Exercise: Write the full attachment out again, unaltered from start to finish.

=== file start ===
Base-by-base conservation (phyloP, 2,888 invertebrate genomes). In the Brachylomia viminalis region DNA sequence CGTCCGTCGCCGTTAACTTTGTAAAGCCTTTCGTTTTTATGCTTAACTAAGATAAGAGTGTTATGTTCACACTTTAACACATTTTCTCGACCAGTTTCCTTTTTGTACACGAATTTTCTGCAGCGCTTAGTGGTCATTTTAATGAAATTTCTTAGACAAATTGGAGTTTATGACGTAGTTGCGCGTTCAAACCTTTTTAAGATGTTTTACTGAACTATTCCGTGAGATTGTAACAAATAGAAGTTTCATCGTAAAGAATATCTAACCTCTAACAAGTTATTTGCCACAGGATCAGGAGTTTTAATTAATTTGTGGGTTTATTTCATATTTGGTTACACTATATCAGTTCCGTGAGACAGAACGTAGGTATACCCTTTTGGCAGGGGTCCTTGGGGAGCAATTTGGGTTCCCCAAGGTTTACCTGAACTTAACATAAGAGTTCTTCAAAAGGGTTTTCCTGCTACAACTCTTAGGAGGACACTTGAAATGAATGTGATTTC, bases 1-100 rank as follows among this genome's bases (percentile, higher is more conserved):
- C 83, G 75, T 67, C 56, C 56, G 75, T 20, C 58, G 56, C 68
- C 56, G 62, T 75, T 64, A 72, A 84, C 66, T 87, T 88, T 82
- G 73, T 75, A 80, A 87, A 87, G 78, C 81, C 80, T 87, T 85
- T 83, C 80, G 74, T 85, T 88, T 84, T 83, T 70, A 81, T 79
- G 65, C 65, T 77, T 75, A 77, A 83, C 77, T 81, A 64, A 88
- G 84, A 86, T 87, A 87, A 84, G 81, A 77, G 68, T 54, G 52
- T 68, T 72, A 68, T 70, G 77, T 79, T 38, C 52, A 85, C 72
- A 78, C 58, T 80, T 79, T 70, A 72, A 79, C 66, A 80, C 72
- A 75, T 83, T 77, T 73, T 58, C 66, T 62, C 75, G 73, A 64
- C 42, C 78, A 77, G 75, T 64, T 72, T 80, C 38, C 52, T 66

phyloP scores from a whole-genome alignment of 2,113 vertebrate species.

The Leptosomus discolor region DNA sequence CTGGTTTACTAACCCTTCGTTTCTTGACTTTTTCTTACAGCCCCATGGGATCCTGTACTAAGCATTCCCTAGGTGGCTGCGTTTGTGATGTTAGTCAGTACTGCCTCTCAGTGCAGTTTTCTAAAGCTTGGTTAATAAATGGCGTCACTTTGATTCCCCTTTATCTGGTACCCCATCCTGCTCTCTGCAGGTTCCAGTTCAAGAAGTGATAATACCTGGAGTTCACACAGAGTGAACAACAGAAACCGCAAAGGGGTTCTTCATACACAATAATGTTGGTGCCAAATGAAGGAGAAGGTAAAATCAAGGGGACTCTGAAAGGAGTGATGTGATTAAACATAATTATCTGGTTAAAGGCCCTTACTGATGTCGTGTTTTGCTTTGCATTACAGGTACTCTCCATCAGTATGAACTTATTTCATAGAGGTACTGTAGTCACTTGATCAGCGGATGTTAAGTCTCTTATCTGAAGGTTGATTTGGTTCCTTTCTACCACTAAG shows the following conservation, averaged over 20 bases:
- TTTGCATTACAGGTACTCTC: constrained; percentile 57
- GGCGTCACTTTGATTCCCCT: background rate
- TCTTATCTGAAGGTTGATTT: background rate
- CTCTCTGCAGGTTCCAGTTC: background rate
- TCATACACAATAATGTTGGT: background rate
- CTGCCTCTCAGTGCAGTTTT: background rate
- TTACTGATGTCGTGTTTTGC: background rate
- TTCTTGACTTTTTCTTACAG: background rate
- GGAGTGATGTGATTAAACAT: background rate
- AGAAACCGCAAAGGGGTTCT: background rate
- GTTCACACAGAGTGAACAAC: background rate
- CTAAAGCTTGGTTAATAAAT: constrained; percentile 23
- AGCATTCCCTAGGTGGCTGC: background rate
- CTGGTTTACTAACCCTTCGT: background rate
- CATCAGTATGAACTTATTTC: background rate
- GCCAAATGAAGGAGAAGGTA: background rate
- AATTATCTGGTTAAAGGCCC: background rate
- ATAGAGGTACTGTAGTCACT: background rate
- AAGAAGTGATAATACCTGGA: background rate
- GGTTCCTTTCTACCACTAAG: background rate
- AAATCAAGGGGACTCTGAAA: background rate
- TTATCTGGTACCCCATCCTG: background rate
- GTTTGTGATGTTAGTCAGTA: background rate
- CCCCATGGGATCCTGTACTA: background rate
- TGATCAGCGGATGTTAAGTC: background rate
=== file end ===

Base-by-base conservation (phyloP, 2,888 invertebrate genomes). In the Brachylomia viminalis region DNA sequence CGTCCGTCGCCGTTAACTTTGTAAAGCCTTTCGTTTTTATGCTTAACTAAGATAAGAGTGTTATGTTCACACTTTAACACATTTTCTCGACCAGTTTCCTTTTTGTACACGAATTTTCTGCAGCGCTTAGTGGTCATTTTAATGAAATTTCTTAGACAAATTGGAGTTTATGACGTAGTTGCGCGTTCAAACCTTTTTAAGATGTTTTACTGAACTATTCCGTGAGATTGTAACAAATAGAAGTTTCATCGTAAAGAATATCTAACCTCTAACAAGTTATTTGCCACAGGATCAGGAGTTTTAATTAATTTGTGGGTTTATTTCATATTTGGTTACACTATATCAGTTCCGTGAGACAGAACGTAGGTATACCCTTTTGGCAGGGGTCCTTGGGGAGCAATTTGGGTTCCCCAAGGTTTACCTGAACTTAACATAAGAGTTCTTCAAAAGGGTTTTCCTGCTACAACTCTTAGGAGGACACTTGAAATGAATGTGATTTC, bases 1-100 rank as follows among this genome's bases (percentile, higher is more conserved):
- C 83, G 75, T 67, C 56, C 56, G 75, T 20, C 58, G 56, C 68
- C 56, G 62, T 75, T 64, A 72, A 84, C 66, T 87, T 88, T 82
- G 73, T 75, A 80, A 87, A 87, G 78, C 81, C 80, T 87, T 85
- T 83, C 80, G 74, T 85, T 88, T 84, T 83, T 70, A 81, T 79
- G 65, C 65, T 77, T 75, A 77, A 83, C 77, T 81, A 64, A 88
- G 84, A 86, T 87, A 87, A 84, G 81, A 77, G 68, T 54, G 52
- T 68, T 72, A 68, T 70, G 77, T 79, T 38, C 52, A 85, C 72
- A 78, C 58, T 80, T 79, T 70, A 72, A 79, C 66, A 80, C 72
- A 75, T 83, T 77, T 73, T 58, C 66, T 62, C 75, G 73, A 64
- C 42, C 78, A 77, G 75, T 64, T 72, T 80, C 38, C 52, T 66

phyloP scores from a whole-genome alignment of 2,113 vertebrate species.

The Leptosomus discolor region DNA sequence CTGGTTTACTAACCCTTCGTTTCTTGACTTTTTCTTACAGCCCCATGGGATCCTGTACTAAGCATTCCCTAGGTGGCTGCGTTTGTGATGTTAGTCAGTACTGCCTCTCAGTGCAGTTTTCTAAAGCTTGGTTAATAAATGGCGTCACTTTGATTCCCCTTTATCTGGTACCCCATCCTGCTCTCTGCAGGTTCCAGTTCAAGAAGTGATAATACCTGGAGTTCACACAGAGTGAACAACAGAAACCGCAAAGGGGTTCTTCATACACAATAATGTTGGTGCCAAATGAAGGAGAAGGTAAAATCAAGGGGACTCTGAAAGGAGTGATGTGATTAAACATAATTATCTGGTTAAAGGCCCTTACTGATGTCGTGTTTTGCTTTGCATTACAGGTACTCTCCATCAGTATGAACTTATTTCATAGAGGTACTGTAGTCACTTGATCAGCGGATGTTAAGTCTCTTATCTGAAGGTTGATTTGGTTCCTTTCTACCACTAAG shows the following conservation, averaged over 20 bases:
- TTTGCATTACAGGTACTCTC: constrained; percentile 57
- GGCGTCACTTTGATTCCCCT: background rate
- TCTTATCTGAAGGTTGATTT: background rate
- CTCTCTGCAGGTTCCAGTTC: background rate
- TCATACACAATAATGTTGGT: background rate
- CTGCCTCTCAGTGCAGTTTT: background rate
- TTACTGATGTCGTGTTTTGC: background rate
- TTCTTGACTTTTTCTTACAG: background rate
- GGAGTGATGTGATTAAACAT: background rate
- AGAAACCGCAAAGGGGTTCT: background rate
- GTTCACACAGAGTGAACAAC: background rate
- CTAAAGCTTGGTTAATAAAT: constrained; percentile 23
- AGCATTCCCTAGGTGGCTGC: background rate
- CTGGTTTACTAACCCTTCGT: background rate
- CATCAGTATGAACTTATTTC: background rate
- GCCAAATGAAGGAGAAGGTA: background rate
- AATTATCTGGTTAAAGGCCC: background rate
- ATAGAGGTACTGTAGTCACT: background rate
- AAGAAGTGATAATACCTGGA: background rate
- GGTTCCTTTCTACCACTAAG: background rate
- AAATCAAGGGGACTCTGAAA: background rate
- TTATCTGGTACCCCATCCTG: background rate
- GTTTGTGATGTTAGTCAGTA: background rate
- CCCCATGGGATCCTGTACTA: background rate
- TGATCAGCGGATGTTAAGTC: background rate